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Opinion: Stopping hate requires will, action from those who influence young people
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From the Civil Rights Movement to the continued work of the Newtown Florist Club, the Bethel African Methodist Episcopal church in Gainesville built a “solid foundation of social justice work in the community,” the Rev. Rose Johnson said the day after news broke of a thwarted attack by a high school student. - photo by Nick Bowman

Bishop Reginald Jackson is the head of the African Methodist Episcopal Church region that includes some 500 houses of worship in Georgia. Last week, he was preparing to notify the congregations of those churches that they should lock their doors whenever services were being held so as to better secure themselves from the possibility of attack.

Let that sink in for a minute. Church leaders being told to close and lock their doors when the congregation gathers for worship, out of a fear that someone will enter and do harm during a church service.

That such a sad indictment of the times in which we live is the direct result of a threat posed here in Gainesville should be a clarion call for action and change.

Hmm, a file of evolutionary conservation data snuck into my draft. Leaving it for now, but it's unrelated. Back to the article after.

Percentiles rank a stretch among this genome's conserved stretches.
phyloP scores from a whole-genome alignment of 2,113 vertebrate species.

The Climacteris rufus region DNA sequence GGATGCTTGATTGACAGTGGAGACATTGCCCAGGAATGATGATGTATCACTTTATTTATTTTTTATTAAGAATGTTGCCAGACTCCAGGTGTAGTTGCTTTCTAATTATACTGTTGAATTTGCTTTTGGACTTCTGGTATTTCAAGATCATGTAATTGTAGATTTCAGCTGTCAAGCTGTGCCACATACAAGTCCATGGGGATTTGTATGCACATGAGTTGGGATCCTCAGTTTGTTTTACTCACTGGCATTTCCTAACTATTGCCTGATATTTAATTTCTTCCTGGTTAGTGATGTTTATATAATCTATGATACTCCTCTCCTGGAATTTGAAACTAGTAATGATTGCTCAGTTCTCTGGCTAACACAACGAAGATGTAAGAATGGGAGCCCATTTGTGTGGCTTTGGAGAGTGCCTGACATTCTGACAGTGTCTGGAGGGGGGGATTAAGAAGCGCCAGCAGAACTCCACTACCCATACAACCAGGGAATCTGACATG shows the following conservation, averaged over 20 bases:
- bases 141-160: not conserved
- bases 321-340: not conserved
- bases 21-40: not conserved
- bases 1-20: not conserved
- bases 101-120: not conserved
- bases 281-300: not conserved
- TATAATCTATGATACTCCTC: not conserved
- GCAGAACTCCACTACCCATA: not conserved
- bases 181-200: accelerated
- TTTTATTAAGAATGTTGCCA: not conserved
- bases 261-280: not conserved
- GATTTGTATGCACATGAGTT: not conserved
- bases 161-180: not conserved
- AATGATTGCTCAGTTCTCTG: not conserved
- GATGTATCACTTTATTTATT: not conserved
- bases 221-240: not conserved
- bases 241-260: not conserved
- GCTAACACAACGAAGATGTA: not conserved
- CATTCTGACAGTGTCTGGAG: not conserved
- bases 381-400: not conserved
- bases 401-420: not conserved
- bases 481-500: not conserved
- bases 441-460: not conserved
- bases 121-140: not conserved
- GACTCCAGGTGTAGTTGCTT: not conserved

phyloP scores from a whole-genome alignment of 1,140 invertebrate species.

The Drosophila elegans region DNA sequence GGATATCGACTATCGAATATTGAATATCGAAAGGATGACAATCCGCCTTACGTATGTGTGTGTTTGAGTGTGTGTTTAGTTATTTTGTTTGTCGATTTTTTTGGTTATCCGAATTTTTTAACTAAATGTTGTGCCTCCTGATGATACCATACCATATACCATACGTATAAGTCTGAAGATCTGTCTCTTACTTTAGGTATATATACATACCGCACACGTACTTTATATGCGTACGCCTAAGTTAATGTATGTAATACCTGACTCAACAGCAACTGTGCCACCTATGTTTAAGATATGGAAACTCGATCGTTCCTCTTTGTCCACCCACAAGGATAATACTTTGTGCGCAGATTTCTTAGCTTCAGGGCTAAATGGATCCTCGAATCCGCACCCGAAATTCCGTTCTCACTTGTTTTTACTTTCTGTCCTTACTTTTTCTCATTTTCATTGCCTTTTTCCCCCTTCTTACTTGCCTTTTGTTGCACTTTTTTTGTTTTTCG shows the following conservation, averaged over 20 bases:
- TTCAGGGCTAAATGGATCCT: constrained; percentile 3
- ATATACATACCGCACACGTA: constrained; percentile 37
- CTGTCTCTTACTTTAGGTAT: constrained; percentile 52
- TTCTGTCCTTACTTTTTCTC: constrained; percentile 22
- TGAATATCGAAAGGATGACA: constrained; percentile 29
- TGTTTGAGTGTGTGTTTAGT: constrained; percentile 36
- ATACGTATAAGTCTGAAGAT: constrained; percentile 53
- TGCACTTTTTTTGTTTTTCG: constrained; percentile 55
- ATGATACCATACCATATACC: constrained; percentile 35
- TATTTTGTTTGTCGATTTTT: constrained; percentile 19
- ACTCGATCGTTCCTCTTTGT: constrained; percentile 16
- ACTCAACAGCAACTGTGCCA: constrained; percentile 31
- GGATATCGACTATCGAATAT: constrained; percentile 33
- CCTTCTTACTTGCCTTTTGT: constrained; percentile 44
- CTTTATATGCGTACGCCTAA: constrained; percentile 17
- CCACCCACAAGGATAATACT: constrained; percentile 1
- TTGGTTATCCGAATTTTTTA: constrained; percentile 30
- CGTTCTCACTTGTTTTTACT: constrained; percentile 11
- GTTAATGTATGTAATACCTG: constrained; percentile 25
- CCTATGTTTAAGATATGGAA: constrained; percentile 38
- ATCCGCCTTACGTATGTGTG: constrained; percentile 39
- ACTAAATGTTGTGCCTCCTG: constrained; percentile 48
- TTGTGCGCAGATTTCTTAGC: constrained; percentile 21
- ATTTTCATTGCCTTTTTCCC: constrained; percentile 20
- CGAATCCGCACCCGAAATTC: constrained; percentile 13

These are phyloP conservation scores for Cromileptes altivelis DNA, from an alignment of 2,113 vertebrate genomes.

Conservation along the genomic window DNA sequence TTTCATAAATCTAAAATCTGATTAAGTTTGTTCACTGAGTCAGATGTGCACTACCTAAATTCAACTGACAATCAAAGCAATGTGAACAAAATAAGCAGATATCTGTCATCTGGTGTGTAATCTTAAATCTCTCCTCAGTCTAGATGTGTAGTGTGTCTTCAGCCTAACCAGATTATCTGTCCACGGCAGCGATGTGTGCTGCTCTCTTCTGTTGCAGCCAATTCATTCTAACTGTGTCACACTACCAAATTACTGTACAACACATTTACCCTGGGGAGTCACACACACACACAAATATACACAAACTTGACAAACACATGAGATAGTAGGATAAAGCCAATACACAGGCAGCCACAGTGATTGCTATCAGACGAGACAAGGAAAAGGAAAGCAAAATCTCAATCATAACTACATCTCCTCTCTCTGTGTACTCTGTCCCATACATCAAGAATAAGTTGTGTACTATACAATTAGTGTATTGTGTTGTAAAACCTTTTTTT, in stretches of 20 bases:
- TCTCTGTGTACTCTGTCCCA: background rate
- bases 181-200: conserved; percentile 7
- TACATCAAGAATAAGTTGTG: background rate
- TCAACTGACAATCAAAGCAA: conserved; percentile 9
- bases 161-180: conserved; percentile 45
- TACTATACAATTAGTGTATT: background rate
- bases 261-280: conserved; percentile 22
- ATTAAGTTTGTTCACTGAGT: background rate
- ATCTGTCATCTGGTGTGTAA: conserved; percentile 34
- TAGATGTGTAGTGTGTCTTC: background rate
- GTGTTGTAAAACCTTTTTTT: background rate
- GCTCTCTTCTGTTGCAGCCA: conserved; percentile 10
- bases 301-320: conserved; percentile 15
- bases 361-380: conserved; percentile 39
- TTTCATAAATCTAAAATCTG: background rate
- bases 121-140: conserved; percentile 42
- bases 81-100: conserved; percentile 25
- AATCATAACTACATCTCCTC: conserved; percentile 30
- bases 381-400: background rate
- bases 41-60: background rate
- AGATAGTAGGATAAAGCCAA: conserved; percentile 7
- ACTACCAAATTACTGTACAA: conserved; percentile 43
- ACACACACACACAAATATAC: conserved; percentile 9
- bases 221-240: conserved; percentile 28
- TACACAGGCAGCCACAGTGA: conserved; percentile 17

Last week, police arrested a 16-year-old girl, charging her with criminal attempt to commit murder based on detailed plans she had made to attack members of the congregation of the Bethel AME church in Gainesville.

A 16-year-old girl.

The suspect is white. The congregations of AME churches are typically black. Police described the suspect as a racist motivated by hatred. They said she had gone to the church on one occasion with an assortment of knives to carry out her plan of attack, but the church was empty at the time. She planned to go back.

A 16-year-old girl.

She was arrested after someone at her school became aware of her plans and spoke up, alerting school officials and law enforcement to the potential threat. If there is a hero in this tragic story, it is the student or students who recognized the unspeakable horror of what was being contemplated and stepped forward to stop it. Had they not done so, we can only imagine the pain and suffering that might have resulted.

The Times editorial board

Staff members

  • Norman Baggs, general manager
  • Shannon Casas, editor in chief

Community members

  • Cheryl Brown
  • David George
  • Mandy Harris
  • Brent Hoffman
  • J.C. Smith
  • Tom Vivelo

Faced with such an unnerving set of events, it is hard to know where to start in trying to question how we got to such a sad place in time and where we go from here.

At this point, the legal system has not yet explored the evidence to determine innocence or guilt. Before it does, a determination must be made as to whether the suspect should be tried as an adult or as a juvenile.

The district attorney has recommended that she be tried as an adult in Superior Court, meaning that if she is convicted she would be subject to the sort of sentence imposed on adults rather than minors. We, too, think that is the place the case belongs.

The case has resulted in a renewed call for Georgia to pass a hate crime law; it is one of only a few states without such legislation. Lacking such a measure, we can only hope that if the evidence supports the charges, that the punishment is as severe as existing laws allow.